Scientists at the Genome Sciences Centre of the British Columbia Cancer Agency have assembled a human genome de novo from short paired-end reads that Illumina generated on its Genome Analyzer.
The unpublished analysis, first presented last month at the Short Read Special Interest Group meeting during the Intelligent Systems for Molecular Biology conference in Toronto, represents one of the first de novo assemblies — if not the first — of a human genome from short-read sequence data.

Get the full story with
GenomeWeb Premium

Only $95 for the
first 90 days*

A trial upgrade to GenomeWeb Premium gives you full site access, interest-based email alerts, access to archives, and more. Never miss another important industry story.

Try GenomeWeb Premium now.

Already a GenomeWeb Premium member? Login Now.
Or, See if your institution qualifies for premium access.

*Before your trial expires, we’ll put together a custom quote with your long-term premium options.

Not ready for premium?

Register for Free Content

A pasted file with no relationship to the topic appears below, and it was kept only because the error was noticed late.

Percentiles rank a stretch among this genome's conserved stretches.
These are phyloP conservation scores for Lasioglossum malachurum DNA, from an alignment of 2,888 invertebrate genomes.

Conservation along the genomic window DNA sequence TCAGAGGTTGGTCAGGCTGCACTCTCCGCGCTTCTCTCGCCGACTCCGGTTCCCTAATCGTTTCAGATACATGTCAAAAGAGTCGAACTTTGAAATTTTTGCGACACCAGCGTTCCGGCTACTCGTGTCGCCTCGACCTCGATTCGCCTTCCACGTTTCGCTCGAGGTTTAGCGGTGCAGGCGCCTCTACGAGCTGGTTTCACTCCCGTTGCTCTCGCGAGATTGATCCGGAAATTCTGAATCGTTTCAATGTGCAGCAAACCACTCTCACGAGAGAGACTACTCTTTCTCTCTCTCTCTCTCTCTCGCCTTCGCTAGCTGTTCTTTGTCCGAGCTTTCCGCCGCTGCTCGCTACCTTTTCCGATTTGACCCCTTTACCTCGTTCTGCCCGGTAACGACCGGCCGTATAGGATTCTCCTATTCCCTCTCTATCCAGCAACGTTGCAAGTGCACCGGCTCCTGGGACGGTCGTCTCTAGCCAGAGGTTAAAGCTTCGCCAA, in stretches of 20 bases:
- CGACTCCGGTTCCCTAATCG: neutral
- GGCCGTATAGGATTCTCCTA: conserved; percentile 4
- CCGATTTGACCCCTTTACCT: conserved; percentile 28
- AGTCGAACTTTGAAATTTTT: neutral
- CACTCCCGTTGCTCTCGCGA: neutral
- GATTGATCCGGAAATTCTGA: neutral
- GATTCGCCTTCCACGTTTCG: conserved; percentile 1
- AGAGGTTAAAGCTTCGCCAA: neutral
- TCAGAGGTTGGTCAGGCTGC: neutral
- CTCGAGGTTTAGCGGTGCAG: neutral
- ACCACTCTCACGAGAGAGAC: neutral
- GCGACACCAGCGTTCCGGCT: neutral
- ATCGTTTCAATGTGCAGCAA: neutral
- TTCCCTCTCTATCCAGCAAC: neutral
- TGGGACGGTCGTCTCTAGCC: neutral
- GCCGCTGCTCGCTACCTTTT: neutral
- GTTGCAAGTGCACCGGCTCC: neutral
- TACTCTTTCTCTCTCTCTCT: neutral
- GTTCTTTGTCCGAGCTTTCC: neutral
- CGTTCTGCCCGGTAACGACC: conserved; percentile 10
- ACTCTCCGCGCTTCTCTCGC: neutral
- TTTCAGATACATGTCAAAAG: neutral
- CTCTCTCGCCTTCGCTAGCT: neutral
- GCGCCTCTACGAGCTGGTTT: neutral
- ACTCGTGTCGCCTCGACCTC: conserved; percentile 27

You can still register for access to our free content.

The London School of Economics' Daniele Fanelli argues at the Proceedings of the National Academy of Sciences that the reproducibility crisis in science isn't as dire as some say.

A team of researchers in Portugal has examined the genomic basis for racing pigeons' athleticism and navigational skills, finding it's likely polygenic.

Wired reports that diagnostic firms continue to seek, post-Theranos, the ability to diagnose diseases from small amounts of blood.

In Science this week: analysis of DNA from ancient North Africans, and more.

Sponsored by
Thermo Fisher Scientific

In this webinar, the first in the “New Frontiers in Liquid Biopsy Research” series, Bea Bellosillo, head of pathology at the Hospital del Mar, will discuss her experience evaluating an early-access lung cancer panel that detects copy number variants and fusions.